As far as ad targeting, I haven't seen the stats, but it wouldn't surprise me if a few hundred videos (or at most a few thousand) account for a large portion of the total views. Scanning these and assigning keywords and content characteristics wouldn't be that big of a deal. As a new video began to generate a lot of views, it would pop onto a "review ASAP" list so that ads could be targeted.

TinkyWinky




msg:3079338
 9:46 pm on Sep 11, 2006 (gmt 0)

YouTube's primary problem is not its cost, but its lack of income

Surely these are hand in hand are they not.

It's cost is the primary problem because if this did not exist to this extent they would not be having to force advertising on the user so soon?

Likewise lack of income means they will be getting poorer (or rather their investors will be) by the minute at that monthly burn - hence the need to advertise.

Or am I missing the point if this quote?

rogerd




msg:3079385
 10:41 pm on Sep 11, 2006 (gmt 0)

It's all relative, I suppose, but one could view their cost as quite reasonable for a site doing the volume they do, while their monetization is lower than sites with similar numbers of visitors. Hence, the lack of profits is more likely attributed to revenue that's too low vs. costs that are too high.

Every business model is different, of course, so the one sure thing is that they need profits instead of losses.

amznVibe




msg:3079663
 4:32 am on Sep 12, 2006 (gmt 0)

I am still amazed after all this time they don't have video ads leaders on every video clip.

They must be losing a fortune daily in bandwidth bills.

Maybe they are just trying to drive up the brand name against any competition and waiting for the big payoff in selling the company?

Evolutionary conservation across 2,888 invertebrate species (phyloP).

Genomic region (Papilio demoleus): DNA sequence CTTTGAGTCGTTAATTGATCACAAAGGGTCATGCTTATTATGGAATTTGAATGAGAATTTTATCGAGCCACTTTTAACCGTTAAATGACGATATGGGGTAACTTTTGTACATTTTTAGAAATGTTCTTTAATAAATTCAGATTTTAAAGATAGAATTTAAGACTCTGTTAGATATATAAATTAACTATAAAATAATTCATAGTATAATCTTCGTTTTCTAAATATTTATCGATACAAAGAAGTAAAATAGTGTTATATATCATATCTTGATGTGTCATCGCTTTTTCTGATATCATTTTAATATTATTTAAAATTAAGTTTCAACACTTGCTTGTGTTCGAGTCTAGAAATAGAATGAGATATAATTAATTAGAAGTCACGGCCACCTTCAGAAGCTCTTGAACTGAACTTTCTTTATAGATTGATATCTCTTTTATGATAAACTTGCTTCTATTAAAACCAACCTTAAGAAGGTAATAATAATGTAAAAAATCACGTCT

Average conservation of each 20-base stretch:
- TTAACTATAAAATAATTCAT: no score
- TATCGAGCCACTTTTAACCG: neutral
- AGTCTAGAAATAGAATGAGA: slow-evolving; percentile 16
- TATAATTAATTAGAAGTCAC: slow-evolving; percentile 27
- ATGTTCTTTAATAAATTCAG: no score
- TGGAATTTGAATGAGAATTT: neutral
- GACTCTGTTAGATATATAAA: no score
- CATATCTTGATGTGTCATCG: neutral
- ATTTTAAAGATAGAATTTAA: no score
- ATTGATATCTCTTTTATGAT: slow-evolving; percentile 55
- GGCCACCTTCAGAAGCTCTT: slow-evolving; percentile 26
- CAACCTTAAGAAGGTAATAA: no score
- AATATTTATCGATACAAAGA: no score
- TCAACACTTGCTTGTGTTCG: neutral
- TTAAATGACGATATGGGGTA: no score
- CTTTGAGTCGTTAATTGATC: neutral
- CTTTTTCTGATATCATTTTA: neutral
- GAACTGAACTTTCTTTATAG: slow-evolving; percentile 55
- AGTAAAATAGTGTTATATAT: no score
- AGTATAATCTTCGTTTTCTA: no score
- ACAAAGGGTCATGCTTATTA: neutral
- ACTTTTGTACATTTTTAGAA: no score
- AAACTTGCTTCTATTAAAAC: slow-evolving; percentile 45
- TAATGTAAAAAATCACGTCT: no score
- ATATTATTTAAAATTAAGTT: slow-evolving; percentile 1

I wonder if their bandwidth is bought on credit and not real cash?

Hanu




msg:3079770
 7:08 am on Sep 12, 2006 (gmt 0)

Their player uses Flash. It should be pretty easy to integrate an video ad that ends in a clickable link.

gibbergibber




msg:3080018
 1:06 pm on Sep 12, 2006 (gmt 0)

I know this is an old chestnut, but things like YouTube still remind me of that South Park dotcom parody with the underpant gnomes. They have phase one locked down, they know how to get visitors, and the profit in phase three is clearly needed, but phase two doesn't exist and maybe can never exist.

The impression I get from reading financial articles about them is that the "business plan" of YouTube and other similar sites isn't really to make a profit, it's just to make as much publicity as possible and hope to sucker some big fish into buying them out.

It happened to eBay with its inexplicable but much-written-about takeover of Skype for example (the performance of Skype is still nowhere near justifying its enormous $2.6 billion purchase price, and there's no obvious synergies between a cheap phone service and an auction house). Another example (this time from the first dotcom era) was Yahoo buying broadcast.com for $5.7 billion.

hermes




msg:3081349
 12:13 pm on Sep 13, 2006 (gmt 0)

massive problem with youtube - lots of people are using it to watch music videos. using it as some kind of jukebox. this is where a hella lot of the impressions are coming from. BUT this is all illegal. music videos shouldnt be there - when youtube are forced to be more vigilant in removing - they wont be there - traffic will go down INCREDIBLY. also youtube could face a suit at some point over this. youtube = heavily flawed

ytswy




msg:3084078
 10:31 am on Sep 15, 2006 (gmt 0)

massive problem with youtube - lots of people are using it to watch music videos.

It appears to be starting according to this AP story [mercurynews.com].

<edit>story appears to require registration, sorry. try here [foxnews.com]</edit>

Universal Music Group CEO Doug Morris said the wildly popular Web sites YouTube and MySpace are violating copyright laws by allowing users to post music videos and other content involving Universal artists.

"We believe these new businesses are copyright infringers and owe us tens of millions of dollars," Morris told investors Wednesday at a conference in Pasadena.

"How we deal with these companies will be revealed shortly," he said.


rogerd




msg:3084153
 12:07 pm on Sep 15, 2006 (gmt 0)

I guess they are trying to make the distinction between user-generated and user-stolen content. :)

wmuser




msg:3086729
 9:37 pm on Sep 17, 2006 (gmt 0)

Piracy is a big problem and lawyers must cost them a lot but placing a few minutes ads before any video would make users go away and watch videos elsewhere